Wolff’s initial reaction to Hitler’s blunt kidnap order was to think of a way to avoid carrying it out. He was worried not only about the violent reaction of the Italians to such an operation but also about his reputation.
Though Wolff hardly seemed disturbed that his name would be linked with the deportation and death of millions of Jews, he dreaded the prospect of being associated for posterity with the abduction of the pope, and possibly his murder.
Wolff had abandoned his Protestant religion after joining the SS, feeling that the Nazi Party was a good enough substitute, at least if he wished to advance to the top. And he knew little more about Catholicism than what he had learned from the anti-Church ravings of Himmler. But he worshipped power, and Pope Pius XII, like Adolf Hitler, was one of the world’s most powerful leaders, having the ability to capture people’s souls and to mold their minds. The two men were to the calculating general like earthly gods. And now he was ordered by one of them to destroy the other.
Still, his mission might be useful to him—if he could sabotage it and win the pope’s gratitude. Useful indeed should the worst happen and Germany lose the war. A blessing from His Holiness for saving his life could perhaps save his own. Having reached a high position in a criminal world with no regard for human life, Wolff had begun to feel that only the supremely opportunistic could in the end escape accountability in the hands of a vengeful enemy. And how many were in greater need of an opportunity to cheat the noose than the chief aide to history’s most notorious practitioner of genocide? Now, in his special mission to kidnap the pope, he perceived a unique opportunity.
Wolff would try to delay, or even sabotage, the kidnap plan. But he would have to walk a possibly fatal tightrope. If Hitler suspected him of disobedience, he would exact a vengeance that would make an enemy noose almost seem a pleasant way to die. Yet this fear of the Führer melded with a sense of guilt for disobeying him and the awe he felt in the man’s presence, reflected in a letter the general wrote to his mother in 1939 saying it was “so wonderful [to work] in such close contact with the Führer.”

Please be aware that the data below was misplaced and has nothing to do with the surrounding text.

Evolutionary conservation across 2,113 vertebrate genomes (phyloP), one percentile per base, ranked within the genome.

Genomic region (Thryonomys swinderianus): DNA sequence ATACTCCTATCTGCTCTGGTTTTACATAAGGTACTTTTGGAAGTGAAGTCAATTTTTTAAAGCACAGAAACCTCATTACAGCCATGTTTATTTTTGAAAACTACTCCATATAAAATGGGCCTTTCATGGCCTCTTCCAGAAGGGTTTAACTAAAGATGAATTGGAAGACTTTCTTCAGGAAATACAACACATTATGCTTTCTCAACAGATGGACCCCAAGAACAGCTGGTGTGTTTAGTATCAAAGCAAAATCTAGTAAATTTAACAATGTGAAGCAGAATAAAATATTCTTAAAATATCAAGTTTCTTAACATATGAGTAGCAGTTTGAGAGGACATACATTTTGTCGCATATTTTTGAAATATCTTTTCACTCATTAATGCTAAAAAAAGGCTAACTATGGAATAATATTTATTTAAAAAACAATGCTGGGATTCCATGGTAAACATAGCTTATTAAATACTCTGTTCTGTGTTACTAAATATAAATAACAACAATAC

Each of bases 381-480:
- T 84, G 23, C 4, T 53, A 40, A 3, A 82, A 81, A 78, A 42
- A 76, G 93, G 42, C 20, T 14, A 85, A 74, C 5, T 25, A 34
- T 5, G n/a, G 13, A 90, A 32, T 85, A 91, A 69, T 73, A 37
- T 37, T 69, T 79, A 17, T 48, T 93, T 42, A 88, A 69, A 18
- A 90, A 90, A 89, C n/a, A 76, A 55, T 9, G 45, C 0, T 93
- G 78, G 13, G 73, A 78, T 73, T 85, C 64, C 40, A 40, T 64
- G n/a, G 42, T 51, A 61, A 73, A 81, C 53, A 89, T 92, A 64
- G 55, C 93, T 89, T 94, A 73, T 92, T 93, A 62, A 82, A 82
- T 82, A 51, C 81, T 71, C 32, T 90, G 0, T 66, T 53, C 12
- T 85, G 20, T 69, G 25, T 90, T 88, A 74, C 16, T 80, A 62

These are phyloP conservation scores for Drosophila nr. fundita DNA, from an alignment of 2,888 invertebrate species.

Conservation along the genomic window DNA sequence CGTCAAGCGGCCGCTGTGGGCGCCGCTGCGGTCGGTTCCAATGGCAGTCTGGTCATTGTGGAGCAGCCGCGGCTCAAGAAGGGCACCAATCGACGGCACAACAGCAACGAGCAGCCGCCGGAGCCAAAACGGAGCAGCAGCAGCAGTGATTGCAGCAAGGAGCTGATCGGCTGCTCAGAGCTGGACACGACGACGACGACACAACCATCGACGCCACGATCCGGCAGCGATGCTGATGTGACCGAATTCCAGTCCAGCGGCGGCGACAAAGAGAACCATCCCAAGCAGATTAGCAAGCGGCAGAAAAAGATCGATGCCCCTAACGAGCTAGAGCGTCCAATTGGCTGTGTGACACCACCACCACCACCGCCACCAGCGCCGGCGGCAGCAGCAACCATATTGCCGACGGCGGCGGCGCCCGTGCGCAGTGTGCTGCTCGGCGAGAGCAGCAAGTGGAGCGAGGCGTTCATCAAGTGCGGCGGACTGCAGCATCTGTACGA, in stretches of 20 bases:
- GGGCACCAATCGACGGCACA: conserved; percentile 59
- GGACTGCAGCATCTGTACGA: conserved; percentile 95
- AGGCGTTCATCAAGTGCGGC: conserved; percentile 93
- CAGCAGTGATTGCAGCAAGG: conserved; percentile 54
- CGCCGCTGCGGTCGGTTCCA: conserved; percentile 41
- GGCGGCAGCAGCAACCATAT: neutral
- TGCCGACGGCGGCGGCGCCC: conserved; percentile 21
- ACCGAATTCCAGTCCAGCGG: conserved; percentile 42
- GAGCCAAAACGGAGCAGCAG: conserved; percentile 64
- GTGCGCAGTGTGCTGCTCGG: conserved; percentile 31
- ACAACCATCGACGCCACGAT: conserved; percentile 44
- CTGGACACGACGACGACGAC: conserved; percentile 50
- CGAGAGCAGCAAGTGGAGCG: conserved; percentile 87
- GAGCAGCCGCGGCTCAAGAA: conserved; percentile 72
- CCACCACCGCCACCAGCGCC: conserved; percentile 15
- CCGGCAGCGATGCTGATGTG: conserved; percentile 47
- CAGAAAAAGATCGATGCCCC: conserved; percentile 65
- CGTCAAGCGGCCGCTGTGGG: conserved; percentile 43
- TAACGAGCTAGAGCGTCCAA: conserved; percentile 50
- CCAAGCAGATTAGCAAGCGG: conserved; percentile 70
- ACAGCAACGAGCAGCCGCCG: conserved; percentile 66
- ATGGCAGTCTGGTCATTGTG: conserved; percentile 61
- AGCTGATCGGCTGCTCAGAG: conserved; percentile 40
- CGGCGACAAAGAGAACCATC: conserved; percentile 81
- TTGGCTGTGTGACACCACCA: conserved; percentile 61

Though only Wolff, Himmler, and probably Martin Bormann, Hitler’s powerful secretary and confidant, apparently knew of the Führer’s order, other top Nazis knew what Hitler had in mind, especially after the meeting with his military chiefs on July 26.
The day after the meeting, Joseph Goebbels, who, as propaganda minister, personally believed that kidnapping the pope would be bad publicity both at home and abroad, wrote in his diary that he and Ribbentrop had helped to convince the Führer that he should give up the plan. But Wolff now knew that Hitler hadn’t, in fact, done so.
The general’s main problem was that Hitler had given him little time to stall the plot. Why was Hitler in such a hurry to carry it out? Was it, at least in part, because he wanted to rid Rome of the pope before Pius could see from his window the Jews of Rome being fatally piled into trucks and finally feel compelled to speak out against the mass killings? And even if the pope remained silent during the roundup, did Hitler fear he might protest if the Allies reached Rome and exerted sufficient “pressure and influence” on him to do so?
When I asked these questions, Wolff was clearly perturbed. Hitler, of course, hated the Jews, he replied. And he sent them to concentration camps, always fearing the pope would protest.
But the general quickly added: “You must understand that I just did administrative work for Himmler and did not know the Jews were being killed. I only learned about that after the war.”
In 1947, on appearing as a witness at the Nuremberg trials, Wolff made a similar statement to a prosecutor: “I regret to have to confirm to you that today I am of the opinion that exterminations were actually carried out without our knowledge.”
He was referring to the “great majority” of SS men, who, he said, were really the “elite” of the German army. And he clung to this claim even after the prosecutor read letters exchanged by Wolff and the state secretary of the Reich ministry of transportation. In replying to the secretary’s report about the transport of Jews to the death camp of Treblinka, Wolff wrote:
“Thank you very much, also in the name of the Reichsführer SS, for your letter of 28 July 1942. I was especially pleased to learn from you that already for a fortnight a daily train, taking five thousand members of the Chosen People every time, had gone to Treblinka . . . I have contacted the departments concerned myself, so that the smooth carrying out of all these measures seems to be guaranteed.”
Wolff admitted, after his “memory had been refreshed in this way” that he was “connected with these things.” But he added that “it is completely impossible after many years have passed to precisely remember every letter which ever passed through my office, and may I also point out that this was the usual procedure . . . [The letter] only referred to the actual transportation movement, the actual movement of the people. . . . I really can’t find anything which might be considered criminal.” As for his reference to “the Chosen People,” “the Jews themselves proudly call themselves” that.
Why were five thousand Jews a day being sent to Treblinka? the prosecutor persisted.
“I don’t know,” Wolff responded, “but it was done by order of the Reichsführer [Himmler].”
“Well, you don’t claim today,” the prosecutor asked, “that Himmler was among those elite people who represented the best of Germankind, do you?”
The question seemed to startle Wolff, perhaps because he had never asked it himself for fear the answer might shatter the depraved illusion of glory and greatness that shielded his conscience from recognizing evil.
“No,” Wolff nervously responded, “I cannot maintain that today, much as I would like to.”